son of Rhys Cain, and born probably before the family settled at Oswestry about 1578. He succeeded his father in his profession, and he was regarded, in his day, as the last of the herald bards. He left some notes which suggest that he was also engaged in husbandry. He travelled widely in North Wales in the course of his occupation. The record of his public career begins with a visit to Lleweni, with other bards, at Christmastide, 1607. Between that date and 1648, there survive over 300 of his genealogical poems, mostly holograph. None of his compositions can be dated later than 1648, and it may be concluded that he died about that time. His wife died 12 October 1646 (Pen. MS. 178 (79)), and in a petition to colonel Mytton against the billeting of soldiers in his house (1644?) he refers also to his family. His manuscripts became the property of Robert Vaughan of Hengwrt, who corresponded regularly with him. Nearly forty letters which were addressed to him on genealogical matters have survived (Pen. MS. 327), together with collections of his poems (Pen. MSS. 90, 116-7), a heraldic collection (Pen. MS. 149), and a genealogical collection (Pen. MS. 269). His poems are somewhat prosaic, and he could not vary much even in his opening lines. He was not equal to his father in craftsmanship. His armorial shields are much more untidy and his handwriting was much larger than that of his father.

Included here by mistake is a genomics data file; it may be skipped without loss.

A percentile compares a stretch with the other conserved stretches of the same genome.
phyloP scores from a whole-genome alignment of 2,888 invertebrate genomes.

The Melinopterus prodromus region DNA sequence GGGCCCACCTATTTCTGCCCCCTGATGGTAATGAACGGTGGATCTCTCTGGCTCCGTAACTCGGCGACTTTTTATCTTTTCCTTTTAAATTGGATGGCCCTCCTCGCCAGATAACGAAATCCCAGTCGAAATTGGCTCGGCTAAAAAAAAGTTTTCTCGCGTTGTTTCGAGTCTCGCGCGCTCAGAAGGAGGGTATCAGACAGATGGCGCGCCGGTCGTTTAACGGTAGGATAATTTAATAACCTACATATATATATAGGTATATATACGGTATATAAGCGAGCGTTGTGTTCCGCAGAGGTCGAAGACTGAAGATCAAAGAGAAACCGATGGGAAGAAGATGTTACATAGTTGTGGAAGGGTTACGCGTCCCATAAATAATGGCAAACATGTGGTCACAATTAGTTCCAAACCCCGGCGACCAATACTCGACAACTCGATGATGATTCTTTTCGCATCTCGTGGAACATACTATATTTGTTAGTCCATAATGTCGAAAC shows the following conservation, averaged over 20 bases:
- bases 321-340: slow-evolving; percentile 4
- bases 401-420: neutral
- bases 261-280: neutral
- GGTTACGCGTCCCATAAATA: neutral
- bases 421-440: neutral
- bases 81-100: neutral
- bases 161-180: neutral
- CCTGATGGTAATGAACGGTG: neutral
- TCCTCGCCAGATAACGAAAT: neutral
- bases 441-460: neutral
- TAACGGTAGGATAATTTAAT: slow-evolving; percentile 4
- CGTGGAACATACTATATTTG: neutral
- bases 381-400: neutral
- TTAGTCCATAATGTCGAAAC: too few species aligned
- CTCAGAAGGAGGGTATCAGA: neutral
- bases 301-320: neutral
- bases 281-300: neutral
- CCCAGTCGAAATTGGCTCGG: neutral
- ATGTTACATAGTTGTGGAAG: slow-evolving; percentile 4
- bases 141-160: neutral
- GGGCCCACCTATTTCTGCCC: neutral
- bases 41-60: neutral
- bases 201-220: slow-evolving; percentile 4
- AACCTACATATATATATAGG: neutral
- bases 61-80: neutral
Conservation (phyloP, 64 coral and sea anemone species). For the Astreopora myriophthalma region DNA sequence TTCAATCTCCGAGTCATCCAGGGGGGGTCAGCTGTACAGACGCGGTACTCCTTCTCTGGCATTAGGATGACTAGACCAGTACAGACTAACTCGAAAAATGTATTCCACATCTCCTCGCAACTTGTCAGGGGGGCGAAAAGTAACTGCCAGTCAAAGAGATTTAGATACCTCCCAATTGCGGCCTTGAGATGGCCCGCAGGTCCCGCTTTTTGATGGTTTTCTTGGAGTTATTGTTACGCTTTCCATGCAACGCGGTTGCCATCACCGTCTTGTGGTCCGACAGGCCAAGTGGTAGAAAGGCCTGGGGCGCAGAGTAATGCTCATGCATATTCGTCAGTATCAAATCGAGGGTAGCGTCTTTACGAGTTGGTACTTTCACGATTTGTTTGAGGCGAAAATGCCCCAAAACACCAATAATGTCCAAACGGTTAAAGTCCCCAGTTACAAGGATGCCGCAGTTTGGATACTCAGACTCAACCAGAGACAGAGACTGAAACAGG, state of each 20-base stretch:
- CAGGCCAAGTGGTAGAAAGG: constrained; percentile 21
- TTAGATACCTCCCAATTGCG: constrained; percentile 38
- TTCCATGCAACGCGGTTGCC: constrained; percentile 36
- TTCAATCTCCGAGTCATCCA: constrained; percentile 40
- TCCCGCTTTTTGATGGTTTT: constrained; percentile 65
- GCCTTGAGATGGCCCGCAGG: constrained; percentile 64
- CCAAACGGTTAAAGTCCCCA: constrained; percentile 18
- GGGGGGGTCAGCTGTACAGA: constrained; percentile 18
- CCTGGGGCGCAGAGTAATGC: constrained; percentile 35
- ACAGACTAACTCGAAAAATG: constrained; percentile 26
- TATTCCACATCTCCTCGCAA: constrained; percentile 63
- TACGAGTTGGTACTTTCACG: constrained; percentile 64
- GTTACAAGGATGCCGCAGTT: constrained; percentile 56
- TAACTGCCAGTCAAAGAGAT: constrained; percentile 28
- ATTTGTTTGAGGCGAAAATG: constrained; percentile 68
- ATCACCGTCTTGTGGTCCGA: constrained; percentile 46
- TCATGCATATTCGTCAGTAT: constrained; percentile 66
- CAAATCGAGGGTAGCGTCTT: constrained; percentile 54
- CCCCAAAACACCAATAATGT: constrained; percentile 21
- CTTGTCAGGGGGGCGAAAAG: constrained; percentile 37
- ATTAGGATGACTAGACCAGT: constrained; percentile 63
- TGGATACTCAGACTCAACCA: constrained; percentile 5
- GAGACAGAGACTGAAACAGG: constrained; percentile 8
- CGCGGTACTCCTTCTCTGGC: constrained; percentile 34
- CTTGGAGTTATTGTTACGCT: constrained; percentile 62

Published date: 1959
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